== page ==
The DYNAMO Project aims validating protocols to analyse morpho-biological features of 3D cultures used in pre-clinics therapies to test anticancer drugs and radiotherapy protocols. The purpose of the Project is manyfold. First, setting up a procedure to generate a 3D cell culture of a desired shape and size. Second, standardising a staining protocol to analyse viability and metabolic activity of the single cells composing the culture. Third, establishing an in vitro model of tumour cell migration for analysing the invasive behaviour, in other terms, the "metastatic" activity of cancer cells. Last but not least, developing automatic microscopic image-based measuring procedures to obtain reproducible results.
The Project has been partly funded by the IRCCS - IRST, Istituto Scientifico Romagnolo per lo Studio e la Cura dei Tumori (The Cancer Institute of Romagna).
ASIMO - advanced Analysis of the Sequence of Images acquired by the Mercury Orbiter

The ASIMO Project is carried out in the framework of the BepiColombo mission of the European Space Agency (ESA), in cooperation with Japan, aiming at exploring the planet Mercury, and it is part of MORE (Mercury Orbiter Radioscience Experiment), one of the two experiments funded by the Italian Space Agency (ASI). Among the goals of MORE, it will help to determine the size and physical state of Mercury's core, based on the analysis of its rotational state. The rotational state of a celestial body is characterized by its obliquity and librations. The obliquity is the angular amplitude between the normal to the orbital plane of the planet and its spin axis direction. The physical librations are characterized, in the case of Mercury, by a longitudinal motion (which takes the form of a sinusoidal wave) superimposed to the nominal planet spin motion. This behaviour is due to the Sun gravity-gradient effect inducing a forced libration whose maximum amplitude is expected to be about 400 m at the equator. In order to estimate the rotational state of any solar system body, it is possible, in principle, to use complex dynamical models where the fitting functions are very general, so that all possible dynamical states are considered. However, in this case it is not accurate enough.
As a spinoff of the MORE Project, the goal of the ASIMO Project is to compute the libration of the planet. In particular, for the study of the Mercury's rotational state we exploit the particular geometry of the problem that permits the implementation of a more meaningful method, where the estimation problem is performed in two successive steps. First, the estimation of the obliquity is performed and then, using a provisional reference frame, the residual information is used to estimate the amplitude of the forced libration. The observations are computed by finding out the parameters of the geometric transformation by correlating pairs of optical images of the planet surface, both of them partly looking over the same region, at different times, under different scale and illumination condition. For each pair, from the shared region we can extract the invariants that permit to determine the parameters of the geometric transformation between the couple of views and, subsequently, to fully determine the three components of the libration, with sub-pixel accuracy.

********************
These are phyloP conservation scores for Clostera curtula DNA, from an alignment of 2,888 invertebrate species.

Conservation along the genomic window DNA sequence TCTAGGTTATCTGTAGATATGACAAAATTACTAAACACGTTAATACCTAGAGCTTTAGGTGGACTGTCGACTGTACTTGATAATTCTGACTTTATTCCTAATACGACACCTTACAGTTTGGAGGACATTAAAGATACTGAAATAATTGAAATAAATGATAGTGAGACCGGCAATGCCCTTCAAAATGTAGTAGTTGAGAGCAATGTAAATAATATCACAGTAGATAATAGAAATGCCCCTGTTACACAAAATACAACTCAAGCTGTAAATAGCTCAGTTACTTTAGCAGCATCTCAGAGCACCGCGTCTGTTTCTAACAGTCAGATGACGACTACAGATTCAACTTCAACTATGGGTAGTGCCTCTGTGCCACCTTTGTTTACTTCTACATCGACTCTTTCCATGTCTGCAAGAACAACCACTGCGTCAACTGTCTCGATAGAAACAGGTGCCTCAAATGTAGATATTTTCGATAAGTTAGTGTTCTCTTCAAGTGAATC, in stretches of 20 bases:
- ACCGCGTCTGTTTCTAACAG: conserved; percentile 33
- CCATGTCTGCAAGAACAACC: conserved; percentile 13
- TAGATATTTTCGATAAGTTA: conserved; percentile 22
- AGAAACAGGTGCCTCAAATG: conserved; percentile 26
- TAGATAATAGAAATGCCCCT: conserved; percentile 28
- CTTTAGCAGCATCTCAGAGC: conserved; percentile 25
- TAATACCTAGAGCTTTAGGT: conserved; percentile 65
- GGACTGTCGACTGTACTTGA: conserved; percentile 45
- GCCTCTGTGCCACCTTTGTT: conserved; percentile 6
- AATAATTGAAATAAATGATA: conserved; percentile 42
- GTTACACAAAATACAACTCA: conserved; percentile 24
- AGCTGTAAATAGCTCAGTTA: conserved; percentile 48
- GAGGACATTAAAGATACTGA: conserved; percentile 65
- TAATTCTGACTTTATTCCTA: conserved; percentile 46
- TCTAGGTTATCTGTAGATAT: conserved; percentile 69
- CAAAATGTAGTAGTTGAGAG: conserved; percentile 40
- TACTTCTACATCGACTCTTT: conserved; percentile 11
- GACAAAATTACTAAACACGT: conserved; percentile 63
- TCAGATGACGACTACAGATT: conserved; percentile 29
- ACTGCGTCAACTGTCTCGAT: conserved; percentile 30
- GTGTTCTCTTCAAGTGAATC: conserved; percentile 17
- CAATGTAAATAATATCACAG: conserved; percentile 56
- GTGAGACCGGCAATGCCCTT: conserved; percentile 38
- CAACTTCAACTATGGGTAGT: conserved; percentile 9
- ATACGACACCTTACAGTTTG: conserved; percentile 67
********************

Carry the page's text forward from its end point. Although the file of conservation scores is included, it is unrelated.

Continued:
As a spinoff of the MORE Project, the ASIMO Project is funded by the Italian Space Agency (ASI).
STAMINAL - Characterization of STem cells by means of AutoMatIc aNALysis of microscopic images in pre-clinic therapy

Nowadays, acute and chronic respiratory diseases (such as, pulmonary emphysema and fibrosis) are more and more widespread, due to life style (e.g. cigarette smoke) and the increasing urban pollution, and these represent the third cause of death after tumours and cardio-circulatory diseases, thus inducing relevant sociomedical problems. Normal pulmonary stem cells offer a novel opportunity in regenerative medicine for clinical applications in the treatment of chronic degenerative diseases, including Idiopathic Pulmonary Fibrosis (IPF).
The STAMINAL Project supports the on-going studies for biomolecular characterization of proliferation and differentiation of tumour's and IPF's pulmonary stem cells. In particular, the Project aims at developing a tool for automatic culture analysis of normal or aberrant (tumours' or IPF's) pulmonary stem cells. The possibility to monitor and to assess cell cultures enriched with normal pulmonary stem cells through common microscope inspections without any intervention by operators would allow the stem cells to be employed for grafting in the keeping of the Good Manufacturing Practice (GMP) rules.
The Project has been partly funded by the IRCCS - IRST, Istituto Scientifico Romagnolo per lo Studio e la Cura dei Tumori (The Cancer Institute of Romagna).
AUTOBEAM - AUtomatic real Time system tO test vehicle headlamp BEAMs